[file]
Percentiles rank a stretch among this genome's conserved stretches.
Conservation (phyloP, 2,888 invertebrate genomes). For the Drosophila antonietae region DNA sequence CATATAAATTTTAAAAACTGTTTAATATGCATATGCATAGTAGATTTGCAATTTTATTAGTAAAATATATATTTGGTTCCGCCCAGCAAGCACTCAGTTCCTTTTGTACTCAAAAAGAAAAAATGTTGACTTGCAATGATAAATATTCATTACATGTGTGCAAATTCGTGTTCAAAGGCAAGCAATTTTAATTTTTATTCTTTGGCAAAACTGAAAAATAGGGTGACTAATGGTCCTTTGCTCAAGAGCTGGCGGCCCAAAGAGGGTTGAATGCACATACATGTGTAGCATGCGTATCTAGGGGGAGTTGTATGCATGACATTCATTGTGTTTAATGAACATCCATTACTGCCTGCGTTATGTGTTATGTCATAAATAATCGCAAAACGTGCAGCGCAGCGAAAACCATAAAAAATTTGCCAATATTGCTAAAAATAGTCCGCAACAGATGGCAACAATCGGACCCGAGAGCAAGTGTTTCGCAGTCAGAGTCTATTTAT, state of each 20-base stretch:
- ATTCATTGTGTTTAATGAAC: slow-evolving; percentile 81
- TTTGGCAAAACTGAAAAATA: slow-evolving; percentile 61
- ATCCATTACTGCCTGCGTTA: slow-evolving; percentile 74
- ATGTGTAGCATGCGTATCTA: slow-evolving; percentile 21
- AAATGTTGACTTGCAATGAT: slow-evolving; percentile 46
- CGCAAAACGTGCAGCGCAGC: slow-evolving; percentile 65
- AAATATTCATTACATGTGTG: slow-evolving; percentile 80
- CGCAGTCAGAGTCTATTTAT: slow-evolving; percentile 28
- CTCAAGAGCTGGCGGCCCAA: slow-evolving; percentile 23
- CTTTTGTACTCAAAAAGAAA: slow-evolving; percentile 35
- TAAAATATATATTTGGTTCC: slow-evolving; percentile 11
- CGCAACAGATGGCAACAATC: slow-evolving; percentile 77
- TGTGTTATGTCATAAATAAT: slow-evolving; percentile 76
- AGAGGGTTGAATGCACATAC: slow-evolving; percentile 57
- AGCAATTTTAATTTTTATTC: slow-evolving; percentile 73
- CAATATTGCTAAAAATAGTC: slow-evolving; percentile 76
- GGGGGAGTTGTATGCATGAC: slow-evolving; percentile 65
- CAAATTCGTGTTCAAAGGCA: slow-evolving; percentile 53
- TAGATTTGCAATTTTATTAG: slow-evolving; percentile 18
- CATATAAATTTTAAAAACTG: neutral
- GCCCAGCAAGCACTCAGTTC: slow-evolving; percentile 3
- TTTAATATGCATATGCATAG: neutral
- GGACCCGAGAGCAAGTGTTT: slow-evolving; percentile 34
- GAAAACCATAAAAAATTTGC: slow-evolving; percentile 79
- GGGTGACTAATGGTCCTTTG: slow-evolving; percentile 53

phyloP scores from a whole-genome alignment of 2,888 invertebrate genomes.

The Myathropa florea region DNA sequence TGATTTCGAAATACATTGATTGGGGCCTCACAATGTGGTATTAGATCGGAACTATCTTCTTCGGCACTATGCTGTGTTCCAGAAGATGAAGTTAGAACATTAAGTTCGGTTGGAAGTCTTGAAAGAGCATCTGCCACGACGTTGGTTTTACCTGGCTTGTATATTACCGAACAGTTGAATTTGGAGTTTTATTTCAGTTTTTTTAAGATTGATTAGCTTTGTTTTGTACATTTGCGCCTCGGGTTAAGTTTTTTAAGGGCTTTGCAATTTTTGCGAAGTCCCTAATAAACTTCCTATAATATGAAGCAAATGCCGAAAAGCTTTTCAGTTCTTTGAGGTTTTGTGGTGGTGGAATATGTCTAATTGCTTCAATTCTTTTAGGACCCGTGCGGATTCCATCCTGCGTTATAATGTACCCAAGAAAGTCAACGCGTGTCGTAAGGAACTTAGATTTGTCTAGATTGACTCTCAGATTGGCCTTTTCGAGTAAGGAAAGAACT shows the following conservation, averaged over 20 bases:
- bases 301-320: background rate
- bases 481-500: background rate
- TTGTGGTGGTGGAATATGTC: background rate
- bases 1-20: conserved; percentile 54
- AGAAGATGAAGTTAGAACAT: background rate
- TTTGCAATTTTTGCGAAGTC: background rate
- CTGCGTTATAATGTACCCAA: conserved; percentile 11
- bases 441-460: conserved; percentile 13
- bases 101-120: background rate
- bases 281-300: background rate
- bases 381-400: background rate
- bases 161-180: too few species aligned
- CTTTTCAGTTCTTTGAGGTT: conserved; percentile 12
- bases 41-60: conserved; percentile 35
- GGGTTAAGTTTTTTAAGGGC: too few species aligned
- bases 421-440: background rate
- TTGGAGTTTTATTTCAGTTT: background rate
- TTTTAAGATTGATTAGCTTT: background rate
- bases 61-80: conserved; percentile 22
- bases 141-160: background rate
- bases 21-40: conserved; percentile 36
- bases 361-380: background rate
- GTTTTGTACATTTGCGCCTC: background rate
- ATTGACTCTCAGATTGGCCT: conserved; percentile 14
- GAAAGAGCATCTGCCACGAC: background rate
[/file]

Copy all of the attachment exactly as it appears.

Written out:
Percentiles rank a stretch among this genome's conserved stretches.
Conservation (phyloP, 2,888 invertebrate genomes). For the Drosophila antonietae region DNA sequence CATATAAATTTTAAAAACTGTTTAATATGCATATGCATAGTAGATTTGCAATTTTATTAGTAAAATATATATTTGGTTCCGCCCAGCAAGCACTCAGTTCCTTTTGTACTCAAAAAGAAAAAATGTTGACTTGCAATGATAAATATTCATTACATGTGTGCAAATTCGTGTTCAAAGGCAAGCAATTTTAATTTTTATTCTTTGGCAAAACTGAAAAATAGGGTGACTAATGGTCCTTTGCTCAAGAGCTGGCGGCCCAAAGAGGGTTGAATGCACATACATGTGTAGCATGCGTATCTAGGGGGAGTTGTATGCATGACATTCATTGTGTTTAATGAACATCCATTACTGCCTGCGTTATGTGTTATGTCATAAATAATCGCAAAACGTGCAGCGCAGCGAAAACCATAAAAAATTTGCCAATATTGCTAAAAATAGTCCGCAACAGATGGCAACAATCGGACCCGAGAGCAAGTGTTTCGCAGTCAGAGTCTATTTAT, state of each 20-base stretch:
- ATTCATTGTGTTTAATGAAC: slow-evolving; percentile 81
- TTTGGCAAAACTGAAAAATA: slow-evolving; percentile 61
- ATCCATTACTGCCTGCGTTA: slow-evolving; percentile 74
- ATGTGTAGCATGCGTATCTA: slow-evolving; percentile 21
- AAATGTTGACTTGCAATGAT: slow-evolving; percentile 46
- CGCAAAACGTGCAGCGCAGC: slow-evolving; percentile 65
- AAATATTCATTACATGTGTG: slow-evolving; percentile 80
- CGCAGTCAGAGTCTATTTAT: slow-evolving; percentile 28
- CTCAAGAGCTGGCGGCCCAA: slow-evolving; percentile 23
- CTTTTGTACTCAAAAAGAAA: slow-evolving; percentile 35
- TAAAATATATATTTGGTTCC: slow-evolving; percentile 11
- CGCAACAGATGGCAACAATC: slow-evolving; percentile 77
- TGTGTTATGTCATAAATAAT: slow-evolving; percentile 76
- AGAGGGTTGAATGCACATAC: slow-evolving; percentile 57
- AGCAATTTTAATTTTTATTC: slow-evolving; percentile 73
- CAATATTGCTAAAAATAGTC: slow-evolving; percentile 76
- GGGGGAGTTGTATGCATGAC: slow-evolving; percentile 65
- CAAATTCGTGTTCAAAGGCA: slow-evolving; percentile 53
- TAGATTTGCAATTTTATTAG: slow-evolving; percentile 18
- CATATAAATTTTAAAAACTG: neutral
- GCCCAGCAAGCACTCAGTTC: slow-evolving; percentile 3
- TTTAATATGCATATGCATAG: neutral
- GGACCCGAGAGCAAGTGTTT: slow-evolving; percentile 34
- GAAAACCATAAAAAATTTGC: slow-evolving; percentile 79
- GGGTGACTAATGGTCCTTTG: slow-evolving; percentile 53

phyloP scores from a whole-genome alignment of 2,888 invertebrate genomes.

The Myathropa florea region DNA sequence TGATTTCGAAATACATTGATTGGGGCCTCACAATGTGGTATTAGATCGGAACTATCTTCTTCGGCACTATGCTGTGTTCCAGAAGATGAAGTTAGAACATTAAGTTCGGTTGGAAGTCTTGAAAGAGCATCTGCCACGACGTTGGTTTTACCTGGCTTGTATATTACCGAACAGTTGAATTTGGAGTTTTATTTCAGTTTTTTTAAGATTGATTAGCTTTGTTTTGTACATTTGCGCCTCGGGTTAAGTTTTTTAAGGGCTTTGCAATTTTTGCGAAGTCCCTAATAAACTTCCTATAATATGAAGCAAATGCCGAAAAGCTTTTCAGTTCTTTGAGGTTTTGTGGTGGTGGAATATGTCTAATTGCTTCAATTCTTTTAGGACCCGTGCGGATTCCATCCTGCGTTATAATGTACCCAAGAAAGTCAACGCGTGTCGTAAGGAACTTAGATTTGTCTAGATTGACTCTCAGATTGGCCTTTTCGAGTAAGGAAAGAACT shows the following conservation, averaged over 20 bases:
- bases 301-320: background rate
- bases 481-500: background rate
- TTGTGGTGGTGGAATATGTC: background rate
- bases 1-20: conserved; percentile 54
- AGAAGATGAAGTTAGAACAT: background rate
- TTTGCAATTTTTGCGAAGTC: background rate
- CTGCGTTATAATGTACCCAA: conserved; percentile 11
- bases 441-460: conserved; percentile 13
- bases 101-120: background rate
- bases 281-300: background rate
- bases 381-400: background rate
- bases 161-180: too few species aligned
- CTTTTCAGTTCTTTGAGGTT: conserved; percentile 12
- bases 41-60: conserved; percentile 35
- GGGTTAAGTTTTTTAAGGGC: too few species aligned
- bases 421-440: background rate
- TTGGAGTTTTATTTCAGTTT: background rate
- TTTTAAGATTGATTAGCTTT: background rate
- bases 61-80: conserved; percentile 22
- bases 141-160: background rate
- bases 21-40: conserved; percentile 36
- bases 361-380: background rate
- GTTTTGTACATTTGCGCCTC: background rate
- ATTGACTCTCAGATTGGCCT: conserved; percentile 14
- GAAAGAGCATCTGCCACGAC: background rate